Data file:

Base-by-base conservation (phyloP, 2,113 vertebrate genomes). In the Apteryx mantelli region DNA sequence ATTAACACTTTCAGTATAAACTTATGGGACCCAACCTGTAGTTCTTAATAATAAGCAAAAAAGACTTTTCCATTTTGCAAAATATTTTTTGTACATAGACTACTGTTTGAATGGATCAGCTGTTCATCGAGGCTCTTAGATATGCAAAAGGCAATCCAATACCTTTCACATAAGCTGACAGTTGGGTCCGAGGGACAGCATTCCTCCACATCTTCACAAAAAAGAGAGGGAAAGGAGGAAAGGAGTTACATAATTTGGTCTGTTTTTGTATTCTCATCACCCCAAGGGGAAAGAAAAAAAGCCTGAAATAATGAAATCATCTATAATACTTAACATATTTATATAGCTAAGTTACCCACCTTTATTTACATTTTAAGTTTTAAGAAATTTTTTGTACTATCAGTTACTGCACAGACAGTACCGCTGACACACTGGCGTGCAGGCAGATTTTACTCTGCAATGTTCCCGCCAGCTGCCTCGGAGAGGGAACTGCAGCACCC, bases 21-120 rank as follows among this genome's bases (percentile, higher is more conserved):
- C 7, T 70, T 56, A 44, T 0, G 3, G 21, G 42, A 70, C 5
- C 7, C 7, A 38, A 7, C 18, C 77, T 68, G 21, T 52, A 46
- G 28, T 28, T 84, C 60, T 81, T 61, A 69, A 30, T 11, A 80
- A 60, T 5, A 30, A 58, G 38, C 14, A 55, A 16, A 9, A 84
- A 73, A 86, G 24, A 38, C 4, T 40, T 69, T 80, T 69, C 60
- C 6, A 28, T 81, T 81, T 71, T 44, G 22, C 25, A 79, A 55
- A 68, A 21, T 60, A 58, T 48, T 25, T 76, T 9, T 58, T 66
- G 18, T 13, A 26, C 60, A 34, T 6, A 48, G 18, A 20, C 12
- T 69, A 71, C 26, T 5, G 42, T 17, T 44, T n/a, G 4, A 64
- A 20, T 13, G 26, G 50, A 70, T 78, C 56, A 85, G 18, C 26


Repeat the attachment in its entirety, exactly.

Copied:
Base-by-base conservation (phyloP, 2,113 vertebrate genomes). In the Apteryx mantelli region DNA sequence ATTAACACTTTCAGTATAAACTTATGGGACCCAACCTGTAGTTCTTAATAATAAGCAAAAAAGACTTTTCCATTTTGCAAAATATTTTTTGTACATAGACTACTGTTTGAATGGATCAGCTGTTCATCGAGGCTCTTAGATATGCAAAAGGCAATCCAATACCTTTCACATAAGCTGACAGTTGGGTCCGAGGGACAGCATTCCTCCACATCTTCACAAAAAAGAGAGGGAAAGGAGGAAAGGAGTTACATAATTTGGTCTGTTTTTGTATTCTCATCACCCCAAGGGGAAAGAAAAAAAGCCTGAAATAATGAAATCATCTATAATACTTAACATATTTATATAGCTAAGTTACCCACCTTTATTTACATTTTAAGTTTTAAGAAATTTTTTGTACTATCAGTTACTGCACAGACAGTACCGCTGACACACTGGCGTGCAGGCAGATTTTACTCTGCAATGTTCCCGCCAGCTGCCTCGGAGAGGGAACTGCAGCACCC, bases 21-120 rank as follows among this genome's bases (percentile, higher is more conserved):
- C 7, T 70, T 56, A 44, T 0, G 3, G 21, G 42, A 70, C 5
- C 7, C 7, A 38, A 7, C 18, C 77, T 68, G 21, T 52, A 46
- G 28, T 28, T 84, C 60, T 81, T 61, A 69, A 30, T 11, A 80
- A 60, T 5, A 30, A 58, G 38, C 14, A 55, A 16, A 9, A 84
- A 73, A 86, G 24, A 38, C 4, T 40, T 69, T 80, T 69, C 60
- C 6, A 28, T 81, T 81, T 71, T 44, G 22, C 25, A 79, A 55
- A 68, A 21, T 60, A 58, T 48, T 25, T 76, T 9, T 58, T 66
- G 18, T 13, A 26, C 60, A 34, T 6, A 48, G 18, A 20, C 12
- T 69, A 71, C 26, T 5, G 42, T 17, T 44, T n/a, G 4, A 64
- A 20, T 13, G 26, G 50, A 70, T 78, C 56, A 85, G 18, C 26